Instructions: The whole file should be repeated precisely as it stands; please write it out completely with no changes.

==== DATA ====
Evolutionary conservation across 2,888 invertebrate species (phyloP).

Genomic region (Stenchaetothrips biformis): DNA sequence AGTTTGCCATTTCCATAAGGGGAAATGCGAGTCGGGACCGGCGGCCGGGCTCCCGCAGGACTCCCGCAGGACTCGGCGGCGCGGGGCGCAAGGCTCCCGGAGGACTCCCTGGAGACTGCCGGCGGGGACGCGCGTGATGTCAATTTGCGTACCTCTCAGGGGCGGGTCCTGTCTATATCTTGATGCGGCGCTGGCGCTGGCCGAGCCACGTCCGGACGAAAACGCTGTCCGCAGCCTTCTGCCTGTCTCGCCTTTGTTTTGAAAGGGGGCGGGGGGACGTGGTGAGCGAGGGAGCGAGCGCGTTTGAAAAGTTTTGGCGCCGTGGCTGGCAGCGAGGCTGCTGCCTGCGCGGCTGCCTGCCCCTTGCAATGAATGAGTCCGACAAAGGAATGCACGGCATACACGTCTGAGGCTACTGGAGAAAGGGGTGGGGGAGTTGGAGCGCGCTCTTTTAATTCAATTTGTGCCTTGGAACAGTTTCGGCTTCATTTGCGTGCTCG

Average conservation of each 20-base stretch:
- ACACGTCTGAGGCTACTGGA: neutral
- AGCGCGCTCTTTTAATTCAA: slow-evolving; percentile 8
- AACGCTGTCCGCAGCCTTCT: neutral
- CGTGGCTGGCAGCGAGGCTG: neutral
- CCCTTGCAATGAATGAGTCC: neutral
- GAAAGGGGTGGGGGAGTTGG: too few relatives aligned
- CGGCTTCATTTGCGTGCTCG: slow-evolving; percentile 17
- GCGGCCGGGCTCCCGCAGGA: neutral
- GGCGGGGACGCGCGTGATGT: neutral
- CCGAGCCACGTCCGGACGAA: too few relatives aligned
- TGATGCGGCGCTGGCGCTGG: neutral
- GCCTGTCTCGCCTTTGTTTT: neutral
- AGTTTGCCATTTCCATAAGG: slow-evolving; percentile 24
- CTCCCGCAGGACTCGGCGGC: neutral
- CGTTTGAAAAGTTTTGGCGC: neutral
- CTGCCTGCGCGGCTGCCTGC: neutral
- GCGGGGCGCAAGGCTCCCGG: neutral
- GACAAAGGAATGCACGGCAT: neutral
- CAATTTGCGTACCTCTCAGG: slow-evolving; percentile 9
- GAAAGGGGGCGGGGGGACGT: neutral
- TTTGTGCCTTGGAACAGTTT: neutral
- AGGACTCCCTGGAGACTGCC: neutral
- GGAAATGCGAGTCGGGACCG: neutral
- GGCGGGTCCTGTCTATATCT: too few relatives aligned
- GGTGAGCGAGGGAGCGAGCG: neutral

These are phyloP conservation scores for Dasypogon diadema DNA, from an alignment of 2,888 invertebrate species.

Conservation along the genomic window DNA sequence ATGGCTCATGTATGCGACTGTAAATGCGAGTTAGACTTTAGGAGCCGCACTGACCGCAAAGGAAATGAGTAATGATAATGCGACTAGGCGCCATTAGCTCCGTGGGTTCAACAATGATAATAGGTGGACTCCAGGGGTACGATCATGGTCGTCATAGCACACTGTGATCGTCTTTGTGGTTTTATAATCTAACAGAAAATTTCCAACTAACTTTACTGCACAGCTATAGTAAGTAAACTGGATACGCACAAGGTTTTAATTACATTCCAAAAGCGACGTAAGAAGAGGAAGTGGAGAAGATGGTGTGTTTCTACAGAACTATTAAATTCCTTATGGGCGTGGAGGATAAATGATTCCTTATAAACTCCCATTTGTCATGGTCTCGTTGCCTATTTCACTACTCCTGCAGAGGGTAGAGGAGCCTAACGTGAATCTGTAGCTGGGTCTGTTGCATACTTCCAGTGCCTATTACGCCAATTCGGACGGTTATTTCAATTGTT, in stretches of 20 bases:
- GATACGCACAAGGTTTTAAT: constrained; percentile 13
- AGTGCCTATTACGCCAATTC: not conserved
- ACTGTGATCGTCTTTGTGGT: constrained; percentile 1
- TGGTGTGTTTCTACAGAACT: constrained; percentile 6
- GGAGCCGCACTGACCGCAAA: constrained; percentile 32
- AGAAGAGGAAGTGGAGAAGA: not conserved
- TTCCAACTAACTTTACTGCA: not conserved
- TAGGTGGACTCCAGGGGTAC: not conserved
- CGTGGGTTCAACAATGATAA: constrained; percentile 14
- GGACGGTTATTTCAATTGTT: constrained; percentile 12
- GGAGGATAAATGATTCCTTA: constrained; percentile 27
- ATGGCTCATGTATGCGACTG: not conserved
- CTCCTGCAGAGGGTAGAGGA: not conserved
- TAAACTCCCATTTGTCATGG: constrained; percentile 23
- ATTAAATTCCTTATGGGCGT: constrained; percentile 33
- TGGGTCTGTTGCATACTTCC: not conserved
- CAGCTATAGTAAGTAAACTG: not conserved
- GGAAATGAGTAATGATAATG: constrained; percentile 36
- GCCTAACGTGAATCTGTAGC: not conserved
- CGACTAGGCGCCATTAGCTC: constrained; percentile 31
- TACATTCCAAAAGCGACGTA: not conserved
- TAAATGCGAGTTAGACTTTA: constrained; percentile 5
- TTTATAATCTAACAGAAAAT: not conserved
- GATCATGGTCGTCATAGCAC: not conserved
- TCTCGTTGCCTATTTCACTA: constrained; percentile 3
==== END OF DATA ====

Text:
Evolutionary conservation across 2,888 invertebrate species (phyloP).

Genomic region (Stenchaetothrips biformis): DNA sequence AGTTTGCCATTTCCATAAGGGGAAATGCGAGTCGGGACCGGCGGCCGGGCTCCCGCAGGACTCCCGCAGGACTCGGCGGCGCGGGGCGCAAGGCTCCCGGAGGACTCCCTGGAGACTGCCGGCGGGGACGCGCGTGATGTCAATTTGCGTACCTCTCAGGGGCGGGTCCTGTCTATATCTTGATGCGGCGCTGGCGCTGGCCGAGCCACGTCCGGACGAAAACGCTGTCCGCAGCCTTCTGCCTGTCTCGCCTTTGTTTTGAAAGGGGGCGGGGGGACGTGGTGAGCGAGGGAGCGAGCGCGTTTGAAAAGTTTTGGCGCCGTGGCTGGCAGCGAGGCTGCTGCCTGCGCGGCTGCCTGCCCCTTGCAATGAATGAGTCCGACAAAGGAATGCACGGCATACACGTCTGAGGCTACTGGAGAAAGGGGTGGGGGAGTTGGAGCGCGCTCTTTTAATTCAATTTGTGCCTTGGAACAGTTTCGGCTTCATTTGCGTGCTCG

Average conservation of each 20-base stretch:
- ACACGTCTGAGGCTACTGGA: neutral
- AGCGCGCTCTTTTAATTCAA: slow-evolving; percentile 8
- AACGCTGTCCGCAGCCTTCT: neutral
- CGTGGCTGGCAGCGAGGCTG: neutral
- CCCTTGCAATGAATGAGTCC: neutral
- GAAAGGGGTGGGGGAGTTGG: too few relatives aligned
- CGGCTTCATTTGCGTGCTCG: slow-evolving; percentile 17
- GCGGCCGGGCTCCCGCAGGA: neutral
- GGCGGGGACGCGCGTGATGT: neutral
- CCGAGCCACGTCCGGACGAA: too few relatives aligned
- TGATGCGGCGCTGGCGCTGG: neutral
- GCCTGTCTCGCCTTTGTTTT: neutral
- AGTTTGCCATTTCCATAAGG: slow-evolving; percentile 24
- CTCCCGCAGGACTCGGCGGC: neutral
- CGTTTGAAAAGTTTTGGCGC: neutral
- CTGCCTGCGCGGCTGCCTGC: neutral
- GCGGGGCGCAAGGCTCCCGG: neutral
- GACAAAGGAATGCACGGCAT: neutral
- CAATTTGCGTACCTCTCAGG: slow-evolving; percentile 9
- GAAAGGGGGCGGGGGGACGT: neutral
- TTTGTGCCTTGGAACAGTTT: neutral
- AGGACTCCCTGGAGACTGCC: neutral
- GGAAATGCGAGTCGGGACCG: neutral
- GGCGGGTCCTGTCTATATCT: too few relatives aligned
- GGTGAGCGAGGGAGCGAGCG: neutral

These are phyloP conservation scores for Dasypogon diadema DNA, from an alignment of 2,888 invertebrate species.

Conservation along the genomic window DNA sequence ATGGCTCATGTATGCGACTGTAAATGCGAGTTAGACTTTAGGAGCCGCACTGACCGCAAAGGAAATGAGTAATGATAATGCGACTAGGCGCCATTAGCTCCGTGGGTTCAACAATGATAATAGGTGGACTCCAGGGGTACGATCATGGTCGTCATAGCACACTGTGATCGTCTTTGTGGTTTTATAATCTAACAGAAAATTTCCAACTAACTTTACTGCACAGCTATAGTAAGTAAACTGGATACGCACAAGGTTTTAATTACATTCCAAAAGCGACGTAAGAAGAGGAAGTGGAGAAGATGGTGTGTTTCTACAGAACTATTAAATTCCTTATGGGCGTGGAGGATAAATGATTCCTTATAAACTCCCATTTGTCATGGTCTCGTTGCCTATTTCACTACTCCTGCAGAGGGTAGAGGAGCCTAACGTGAATCTGTAGCTGGGTCTGTTGCATACTTCCAGTGCCTATTACGCCAATTCGGACGGTTATTTCAATTGTT, in stretches of 20 bases:
- GATACGCACAAGGTTTTAAT: constrained; percentile 13
- AGTGCCTATTACGCCAATTC: not conserved
- ACTGTGATCGTCTTTGTGGT: constrained; percentile 1
- TGGTGTGTTTCTACAGAACT: constrained; percentile 6
- GGAGCCGCACTGACCGCAAA: constrained; percentile 32
- AGAAGAGGAAGTGGAGAAGA: not conserved
- TTCCAACTAACTTTACTGCA: not conserved
- TAGGTGGACTCCAGGGGTAC: not conserved
- CGTGGGTTCAACAATGATAA: constrained; percentile 14
- GGACGGTTATTTCAATTGTT: constrained; percentile 12
- GGAGGATAAATGATTCCTTA: constrained; percentile 27
- ATGGCTCATGTATGCGACTG: not conserved
- CTCCTGCAGAGGGTAGAGGA: not conserved
- TAAACTCCCATTTGTCATGG: constrained; percentile 23
- ATTAAATTCCTTATGGGCGT: constrained; percentile 33
- TGGGTCTGTTGCATACTTCC: not conserved
- CAGCTATAGTAAGTAAACTG: not conserved
- GGAAATGAGTAATGATAATG: constrained; percentile 36
- GCCTAACGTGAATCTGTAGC: not conserved
- CGACTAGGCGCCATTAGCTC: constrained; percentile 31
- TACATTCCAAAAGCGACGTA: not conserved
- TAAATGCGAGTTAGACTTTA: constrained; percentile 5
- TTTATAATCTAACAGAAAAT: not conserved
- GATCATGGTCGTCATAGCAC: not conserved
- TCTCGTTGCCTATTTCACTA: constrained; percentile 3